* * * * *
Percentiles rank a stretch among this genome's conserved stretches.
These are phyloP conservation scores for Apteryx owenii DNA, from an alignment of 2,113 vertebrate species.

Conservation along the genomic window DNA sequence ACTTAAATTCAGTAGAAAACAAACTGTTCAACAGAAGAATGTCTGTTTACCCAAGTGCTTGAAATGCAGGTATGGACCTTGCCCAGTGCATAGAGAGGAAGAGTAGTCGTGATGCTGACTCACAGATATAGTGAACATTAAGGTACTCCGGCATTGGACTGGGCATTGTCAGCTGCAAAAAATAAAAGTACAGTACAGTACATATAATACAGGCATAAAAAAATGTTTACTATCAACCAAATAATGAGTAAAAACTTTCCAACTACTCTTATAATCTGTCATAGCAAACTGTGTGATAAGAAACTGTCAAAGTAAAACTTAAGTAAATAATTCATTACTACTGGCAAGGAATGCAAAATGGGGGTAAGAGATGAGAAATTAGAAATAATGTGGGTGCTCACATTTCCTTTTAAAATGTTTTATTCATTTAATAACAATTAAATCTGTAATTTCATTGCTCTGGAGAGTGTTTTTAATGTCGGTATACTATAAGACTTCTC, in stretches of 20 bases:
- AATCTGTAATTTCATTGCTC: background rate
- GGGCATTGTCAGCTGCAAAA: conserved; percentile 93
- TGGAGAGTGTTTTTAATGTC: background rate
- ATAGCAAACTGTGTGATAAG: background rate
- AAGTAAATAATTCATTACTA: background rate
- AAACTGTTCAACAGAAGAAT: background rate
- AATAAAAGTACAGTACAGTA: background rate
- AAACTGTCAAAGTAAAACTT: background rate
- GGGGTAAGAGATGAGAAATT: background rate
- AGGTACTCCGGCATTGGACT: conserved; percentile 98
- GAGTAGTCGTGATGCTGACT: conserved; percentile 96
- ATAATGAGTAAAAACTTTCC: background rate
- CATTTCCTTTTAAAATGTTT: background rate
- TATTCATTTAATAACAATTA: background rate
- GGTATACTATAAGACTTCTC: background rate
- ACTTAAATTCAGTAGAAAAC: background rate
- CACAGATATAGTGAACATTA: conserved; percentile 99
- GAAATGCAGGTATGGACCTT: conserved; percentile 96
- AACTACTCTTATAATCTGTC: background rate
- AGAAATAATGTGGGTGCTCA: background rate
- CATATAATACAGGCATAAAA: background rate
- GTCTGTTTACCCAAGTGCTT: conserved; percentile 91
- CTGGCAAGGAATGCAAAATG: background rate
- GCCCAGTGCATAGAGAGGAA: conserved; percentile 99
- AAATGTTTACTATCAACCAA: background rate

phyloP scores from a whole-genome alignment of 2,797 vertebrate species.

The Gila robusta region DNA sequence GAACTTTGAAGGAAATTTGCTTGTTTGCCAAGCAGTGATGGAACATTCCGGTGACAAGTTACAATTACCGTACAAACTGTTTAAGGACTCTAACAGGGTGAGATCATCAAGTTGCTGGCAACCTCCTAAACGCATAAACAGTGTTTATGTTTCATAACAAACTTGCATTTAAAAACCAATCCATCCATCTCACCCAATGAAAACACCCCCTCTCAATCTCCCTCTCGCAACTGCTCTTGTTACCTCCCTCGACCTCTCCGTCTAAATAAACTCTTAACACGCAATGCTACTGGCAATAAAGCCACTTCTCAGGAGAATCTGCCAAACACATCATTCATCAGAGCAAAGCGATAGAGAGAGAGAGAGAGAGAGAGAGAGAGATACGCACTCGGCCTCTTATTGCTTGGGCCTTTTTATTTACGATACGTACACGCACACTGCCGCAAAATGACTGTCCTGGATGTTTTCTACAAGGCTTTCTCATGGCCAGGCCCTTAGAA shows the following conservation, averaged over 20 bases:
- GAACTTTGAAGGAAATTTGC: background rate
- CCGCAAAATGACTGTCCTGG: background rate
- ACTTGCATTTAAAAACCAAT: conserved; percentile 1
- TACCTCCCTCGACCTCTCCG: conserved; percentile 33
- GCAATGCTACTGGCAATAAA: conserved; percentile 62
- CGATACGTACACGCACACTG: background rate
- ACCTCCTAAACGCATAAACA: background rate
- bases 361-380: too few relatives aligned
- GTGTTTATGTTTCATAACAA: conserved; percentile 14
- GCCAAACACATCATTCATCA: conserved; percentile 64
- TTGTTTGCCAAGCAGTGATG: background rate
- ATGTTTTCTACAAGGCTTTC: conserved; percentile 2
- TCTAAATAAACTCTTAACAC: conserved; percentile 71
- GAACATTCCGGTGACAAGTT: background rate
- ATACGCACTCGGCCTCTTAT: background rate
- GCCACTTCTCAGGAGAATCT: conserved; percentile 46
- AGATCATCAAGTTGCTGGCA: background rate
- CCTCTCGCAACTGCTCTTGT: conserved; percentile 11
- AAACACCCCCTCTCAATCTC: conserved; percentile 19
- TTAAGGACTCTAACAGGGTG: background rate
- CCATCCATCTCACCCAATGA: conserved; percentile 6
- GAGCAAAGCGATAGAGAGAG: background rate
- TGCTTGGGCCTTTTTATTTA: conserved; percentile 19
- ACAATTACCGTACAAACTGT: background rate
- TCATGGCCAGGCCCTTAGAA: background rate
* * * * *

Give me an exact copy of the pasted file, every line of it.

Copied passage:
Percentiles rank a stretch among this genome's conserved stretches.
These are phyloP conservation scores for Apteryx owenii DNA, from an alignment of 2,113 vertebrate species.

Conservation along the genomic window DNA sequence ACTTAAATTCAGTAGAAAACAAACTGTTCAACAGAAGAATGTCTGTTTACCCAAGTGCTTGAAATGCAGGTATGGACCTTGCCCAGTGCATAGAGAGGAAGAGTAGTCGTGATGCTGACTCACAGATATAGTGAACATTAAGGTACTCCGGCATTGGACTGGGCATTGTCAGCTGCAAAAAATAAAAGTACAGTACAGTACATATAATACAGGCATAAAAAAATGTTTACTATCAACCAAATAATGAGTAAAAACTTTCCAACTACTCTTATAATCTGTCATAGCAAACTGTGTGATAAGAAACTGTCAAAGTAAAACTTAAGTAAATAATTCATTACTACTGGCAAGGAATGCAAAATGGGGGTAAGAGATGAGAAATTAGAAATAATGTGGGTGCTCACATTTCCTTTTAAAATGTTTTATTCATTTAATAACAATTAAATCTGTAATTTCATTGCTCTGGAGAGTGTTTTTAATGTCGGTATACTATAAGACTTCTC, in stretches of 20 bases:
- AATCTGTAATTTCATTGCTC: background rate
- GGGCATTGTCAGCTGCAAAA: conserved; percentile 93
- TGGAGAGTGTTTTTAATGTC: background rate
- ATAGCAAACTGTGTGATAAG: background rate
- AAGTAAATAATTCATTACTA: background rate
- AAACTGTTCAACAGAAGAAT: background rate
- AATAAAAGTACAGTACAGTA: background rate
- AAACTGTCAAAGTAAAACTT: background rate
- GGGGTAAGAGATGAGAAATT: background rate
- AGGTACTCCGGCATTGGACT: conserved; percentile 98
- GAGTAGTCGTGATGCTGACT: conserved; percentile 96
- ATAATGAGTAAAAACTTTCC: background rate
- CATTTCCTTTTAAAATGTTT: background rate
- TATTCATTTAATAACAATTA: background rate
- GGTATACTATAAGACTTCTC: background rate
- ACTTAAATTCAGTAGAAAAC: background rate
- CACAGATATAGTGAACATTA: conserved; percentile 99
- GAAATGCAGGTATGGACCTT: conserved; percentile 96
- AACTACTCTTATAATCTGTC: background rate
- AGAAATAATGTGGGTGCTCA: background rate
- CATATAATACAGGCATAAAA: background rate
- GTCTGTTTACCCAAGTGCTT: conserved; percentile 91
- CTGGCAAGGAATGCAAAATG: background rate
- GCCCAGTGCATAGAGAGGAA: conserved; percentile 99
- AAATGTTTACTATCAACCAA: background rate

phyloP scores from a whole-genome alignment of 2,797 vertebrate species.

The Gila robusta region DNA sequence GAACTTTGAAGGAAATTTGCTTGTTTGCCAAGCAGTGATGGAACATTCCGGTGACAAGTTACAATTACCGTACAAACTGTTTAAGGACTCTAACAGGGTGAGATCATCAAGTTGCTGGCAACCTCCTAAACGCATAAACAGTGTTTATGTTTCATAACAAACTTGCATTTAAAAACCAATCCATCCATCTCACCCAATGAAAACACCCCCTCTCAATCTCCCTCTCGCAACTGCTCTTGTTACCTCCCTCGACCTCTCCGTCTAAATAAACTCTTAACACGCAATGCTACTGGCAATAAAGCCACTTCTCAGGAGAATCTGCCAAACACATCATTCATCAGAGCAAAGCGATAGAGAGAGAGAGAGAGAGAGAGAGAGAGATACGCACTCGGCCTCTTATTGCTTGGGCCTTTTTATTTACGATACGTACACGCACACTGCCGCAAAATGACTGTCCTGGATGTTTTCTACAAGGCTTTCTCATGGCCAGGCCCTTAGAA shows the following conservation, averaged over 20 bases:
- GAACTTTGAAGGAAATTTGC: background rate
- CCGCAAAATGACTGTCCTGG: background rate
- ACTTGCATTTAAAAACCAAT: conserved; percentile 1
- TACCTCCCTCGACCTCTCCG: conserved; percentile 33
- GCAATGCTACTGGCAATAAA: conserved; percentile 62
- CGATACGTACACGCACACTG: background rate
- ACCTCCTAAACGCATAAACA: background rate
- bases 361-380: too few relatives aligned
- GTGTTTATGTTTCATAACAA: conserved; percentile 14
- GCCAAACACATCATTCATCA: conserved; percentile 64
- TTGTTTGCCAAGCAGTGATG: background rate
- ATGTTTTCTACAAGGCTTTC: conserved; percentile 2
- TCTAAATAAACTCTTAACAC: conserved; percentile 71
- GAACATTCCGGTGACAAGTT: background rate
- ATACGCACTCGGCCTCTTAT: background rate
- GCCACTTCTCAGGAGAATCT: conserved; percentile 46
- AGATCATCAAGTTGCTGGCA: background rate
- CCTCTCGCAACTGCTCTTGT: conserved; percentile 11
- AAACACCCCCTCTCAATCTC: conserved; percentile 19
- TTAAGGACTCTAACAGGGTG: background rate
- CCATCCATCTCACCCAATGA: conserved; percentile 6
- GAGCAAAGCGATAGAGAGAG: background rate
- TGCTTGGGCCTTTTTATTTA: conserved; percentile 19
- ACAATTACCGTACAAACTGT: background rate
- TCATGGCCAGGCCCTTAGAA: background rate